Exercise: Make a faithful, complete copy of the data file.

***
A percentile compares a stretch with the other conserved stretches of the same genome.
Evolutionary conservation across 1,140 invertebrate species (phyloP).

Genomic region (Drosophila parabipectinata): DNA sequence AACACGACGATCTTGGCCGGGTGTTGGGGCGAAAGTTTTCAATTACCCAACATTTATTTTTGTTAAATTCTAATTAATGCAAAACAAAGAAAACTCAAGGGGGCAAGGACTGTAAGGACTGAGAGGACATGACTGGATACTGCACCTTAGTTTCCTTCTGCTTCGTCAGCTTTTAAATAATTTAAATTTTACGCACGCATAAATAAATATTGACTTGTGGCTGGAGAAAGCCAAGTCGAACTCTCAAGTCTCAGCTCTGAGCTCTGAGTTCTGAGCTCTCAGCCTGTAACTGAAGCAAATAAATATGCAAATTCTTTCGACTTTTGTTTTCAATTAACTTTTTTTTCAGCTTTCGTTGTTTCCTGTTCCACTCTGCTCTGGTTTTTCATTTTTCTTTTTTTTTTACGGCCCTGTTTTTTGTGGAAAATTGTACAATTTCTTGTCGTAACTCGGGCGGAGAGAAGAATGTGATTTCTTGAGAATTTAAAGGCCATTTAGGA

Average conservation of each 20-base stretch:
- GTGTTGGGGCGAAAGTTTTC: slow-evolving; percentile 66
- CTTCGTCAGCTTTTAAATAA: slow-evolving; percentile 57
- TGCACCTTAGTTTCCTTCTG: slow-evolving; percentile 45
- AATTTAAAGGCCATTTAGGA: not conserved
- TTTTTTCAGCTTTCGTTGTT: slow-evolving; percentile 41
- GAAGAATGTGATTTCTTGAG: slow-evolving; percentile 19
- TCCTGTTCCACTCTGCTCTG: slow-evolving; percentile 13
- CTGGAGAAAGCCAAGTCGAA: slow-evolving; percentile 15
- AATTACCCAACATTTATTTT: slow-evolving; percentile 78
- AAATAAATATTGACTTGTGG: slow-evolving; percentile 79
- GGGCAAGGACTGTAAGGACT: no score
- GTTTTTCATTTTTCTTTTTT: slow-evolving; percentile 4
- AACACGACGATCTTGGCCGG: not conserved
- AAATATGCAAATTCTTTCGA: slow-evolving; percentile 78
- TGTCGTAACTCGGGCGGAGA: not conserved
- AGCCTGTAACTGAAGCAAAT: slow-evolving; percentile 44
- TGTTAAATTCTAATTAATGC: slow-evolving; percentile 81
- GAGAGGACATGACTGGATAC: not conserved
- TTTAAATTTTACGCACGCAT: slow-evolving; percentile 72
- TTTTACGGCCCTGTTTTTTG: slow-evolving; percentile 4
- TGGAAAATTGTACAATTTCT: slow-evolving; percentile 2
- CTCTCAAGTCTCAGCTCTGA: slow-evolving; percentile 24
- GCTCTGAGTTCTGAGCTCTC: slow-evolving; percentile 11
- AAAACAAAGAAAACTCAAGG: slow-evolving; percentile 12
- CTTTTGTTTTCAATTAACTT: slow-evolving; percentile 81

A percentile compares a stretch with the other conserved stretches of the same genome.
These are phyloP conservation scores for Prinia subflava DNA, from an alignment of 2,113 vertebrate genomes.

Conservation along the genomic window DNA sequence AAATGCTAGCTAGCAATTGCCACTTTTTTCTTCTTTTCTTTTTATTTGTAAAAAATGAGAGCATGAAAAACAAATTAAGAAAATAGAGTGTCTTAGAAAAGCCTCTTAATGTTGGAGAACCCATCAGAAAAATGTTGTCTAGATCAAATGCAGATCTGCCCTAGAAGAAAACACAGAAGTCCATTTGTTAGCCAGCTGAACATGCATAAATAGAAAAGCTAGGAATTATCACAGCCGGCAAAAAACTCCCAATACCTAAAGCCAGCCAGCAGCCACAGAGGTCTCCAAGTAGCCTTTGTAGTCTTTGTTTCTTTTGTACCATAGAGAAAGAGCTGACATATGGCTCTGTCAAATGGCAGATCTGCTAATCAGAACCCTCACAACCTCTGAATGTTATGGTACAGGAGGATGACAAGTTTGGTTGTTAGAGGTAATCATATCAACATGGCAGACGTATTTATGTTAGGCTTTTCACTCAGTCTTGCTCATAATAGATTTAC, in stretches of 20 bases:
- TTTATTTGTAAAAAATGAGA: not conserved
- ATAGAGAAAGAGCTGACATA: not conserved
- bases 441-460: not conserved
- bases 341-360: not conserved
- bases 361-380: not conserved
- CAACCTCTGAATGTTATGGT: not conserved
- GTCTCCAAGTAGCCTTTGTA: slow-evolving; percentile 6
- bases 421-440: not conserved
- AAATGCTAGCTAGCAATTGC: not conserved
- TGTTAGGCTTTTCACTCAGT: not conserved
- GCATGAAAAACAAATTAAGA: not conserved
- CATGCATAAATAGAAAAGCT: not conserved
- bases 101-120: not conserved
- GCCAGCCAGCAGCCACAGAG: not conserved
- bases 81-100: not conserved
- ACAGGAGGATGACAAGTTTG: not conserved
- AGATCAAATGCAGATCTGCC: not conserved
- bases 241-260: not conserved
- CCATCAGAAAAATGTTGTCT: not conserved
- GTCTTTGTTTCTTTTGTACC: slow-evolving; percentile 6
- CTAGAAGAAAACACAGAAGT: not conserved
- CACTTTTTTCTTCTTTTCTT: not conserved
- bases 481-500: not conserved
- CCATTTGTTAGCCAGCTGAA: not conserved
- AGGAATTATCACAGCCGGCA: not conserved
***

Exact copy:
A percentile compares a stretch with the other conserved stretches of the same genome.
Evolutionary conservation across 1,140 invertebrate species (phyloP).

Genomic region (Drosophila parabipectinata): DNA sequence AACACGACGATCTTGGCCGGGTGTTGGGGCGAAAGTTTTCAATTACCCAACATTTATTTTTGTTAAATTCTAATTAATGCAAAACAAAGAAAACTCAAGGGGGCAAGGACTGTAAGGACTGAGAGGACATGACTGGATACTGCACCTTAGTTTCCTTCTGCTTCGTCAGCTTTTAAATAATTTAAATTTTACGCACGCATAAATAAATATTGACTTGTGGCTGGAGAAAGCCAAGTCGAACTCTCAAGTCTCAGCTCTGAGCTCTGAGTTCTGAGCTCTCAGCCTGTAACTGAAGCAAATAAATATGCAAATTCTTTCGACTTTTGTTTTCAATTAACTTTTTTTTCAGCTTTCGTTGTTTCCTGTTCCACTCTGCTCTGGTTTTTCATTTTTCTTTTTTTTTTACGGCCCTGTTTTTTGTGGAAAATTGTACAATTTCTTGTCGTAACTCGGGCGGAGAGAAGAATGTGATTTCTTGAGAATTTAAAGGCCATTTAGGA

Average conservation of each 20-base stretch:
- GTGTTGGGGCGAAAGTTTTC: slow-evolving; percentile 66
- CTTCGTCAGCTTTTAAATAA: slow-evolving; percentile 57
- TGCACCTTAGTTTCCTTCTG: slow-evolving; percentile 45
- AATTTAAAGGCCATTTAGGA: not conserved
- TTTTTTCAGCTTTCGTTGTT: slow-evolving; percentile 41
- GAAGAATGTGATTTCTTGAG: slow-evolving; percentile 19
- TCCTGTTCCACTCTGCTCTG: slow-evolving; percentile 13
- CTGGAGAAAGCCAAGTCGAA: slow-evolving; percentile 15
- AATTACCCAACATTTATTTT: slow-evolving; percentile 78
- AAATAAATATTGACTTGTGG: slow-evolving; percentile 79
- GGGCAAGGACTGTAAGGACT: no score
- GTTTTTCATTTTTCTTTTTT: slow-evolving; percentile 4
- AACACGACGATCTTGGCCGG: not conserved
- AAATATGCAAATTCTTTCGA: slow-evolving; percentile 78
- TGTCGTAACTCGGGCGGAGA: not conserved
- AGCCTGTAACTGAAGCAAAT: slow-evolving; percentile 44
- TGTTAAATTCTAATTAATGC: slow-evolving; percentile 81
- GAGAGGACATGACTGGATAC: not conserved
- TTTAAATTTTACGCACGCAT: slow-evolving; percentile 72
- TTTTACGGCCCTGTTTTTTG: slow-evolving; percentile 4
- TGGAAAATTGTACAATTTCT: slow-evolving; percentile 2
- CTCTCAAGTCTCAGCTCTGA: slow-evolving; percentile 24
- GCTCTGAGTTCTGAGCTCTC: slow-evolving; percentile 11
- AAAACAAAGAAAACTCAAGG: slow-evolving; percentile 12
- CTTTTGTTTTCAATTAACTT: slow-evolving; percentile 81

A percentile compares a stretch with the other conserved stretches of the same genome.
These are phyloP conservation scores for Prinia subflava DNA, from an alignment of 2,113 vertebrate genomes.

Conservation along the genomic window DNA sequence AAATGCTAGCTAGCAATTGCCACTTTTTTCTTCTTTTCTTTTTATTTGTAAAAAATGAGAGCATGAAAAACAAATTAAGAAAATAGAGTGTCTTAGAAAAGCCTCTTAATGTTGGAGAACCCATCAGAAAAATGTTGTCTAGATCAAATGCAGATCTGCCCTAGAAGAAAACACAGAAGTCCATTTGTTAGCCAGCTGAACATGCATAAATAGAAAAGCTAGGAATTATCACAGCCGGCAAAAAACTCCCAATACCTAAAGCCAGCCAGCAGCCACAGAGGTCTCCAAGTAGCCTTTGTAGTCTTTGTTTCTTTTGTACCATAGAGAAAGAGCTGACATATGGCTCTGTCAAATGGCAGATCTGCTAATCAGAACCCTCACAACCTCTGAATGTTATGGTACAGGAGGATGACAAGTTTGGTTGTTAGAGGTAATCATATCAACATGGCAGACGTATTTATGTTAGGCTTTTCACTCAGTCTTGCTCATAATAGATTTAC, in stretches of 20 bases:
- TTTATTTGTAAAAAATGAGA: not conserved
- ATAGAGAAAGAGCTGACATA: not conserved
- bases 441-460: not conserved
- bases 341-360: not conserved
- bases 361-380: not conserved
- CAACCTCTGAATGTTATGGT: not conserved
- GTCTCCAAGTAGCCTTTGTA: slow-evolving; percentile 6
- bases 421-440: not conserved
- AAATGCTAGCTAGCAATTGC: not conserved
- TGTTAGGCTTTTCACTCAGT: not conserved
- GCATGAAAAACAAATTAAGA: not conserved
- CATGCATAAATAGAAAAGCT: not conserved
- bases 101-120: not conserved
- GCCAGCCAGCAGCCACAGAG: not conserved
- bases 81-100: not conserved
- ACAGGAGGATGACAAGTTTG: not conserved
- AGATCAAATGCAGATCTGCC: not conserved
- bases 241-260: not conserved
- CCATCAGAAAAATGTTGTCT: not conserved
- GTCTTTGTTTCTTTTGTACC: slow-evolving; percentile 6
- CTAGAAGAAAACACAGAAGT: not conserved
- CACTTTTTTCTTCTTTTCTT: not conserved
- bases 481-500: not conserved
- CCATTTGTTAGCCAGCTGAA: not conserved
- AGGAATTATCACAGCCGGCA: not conserved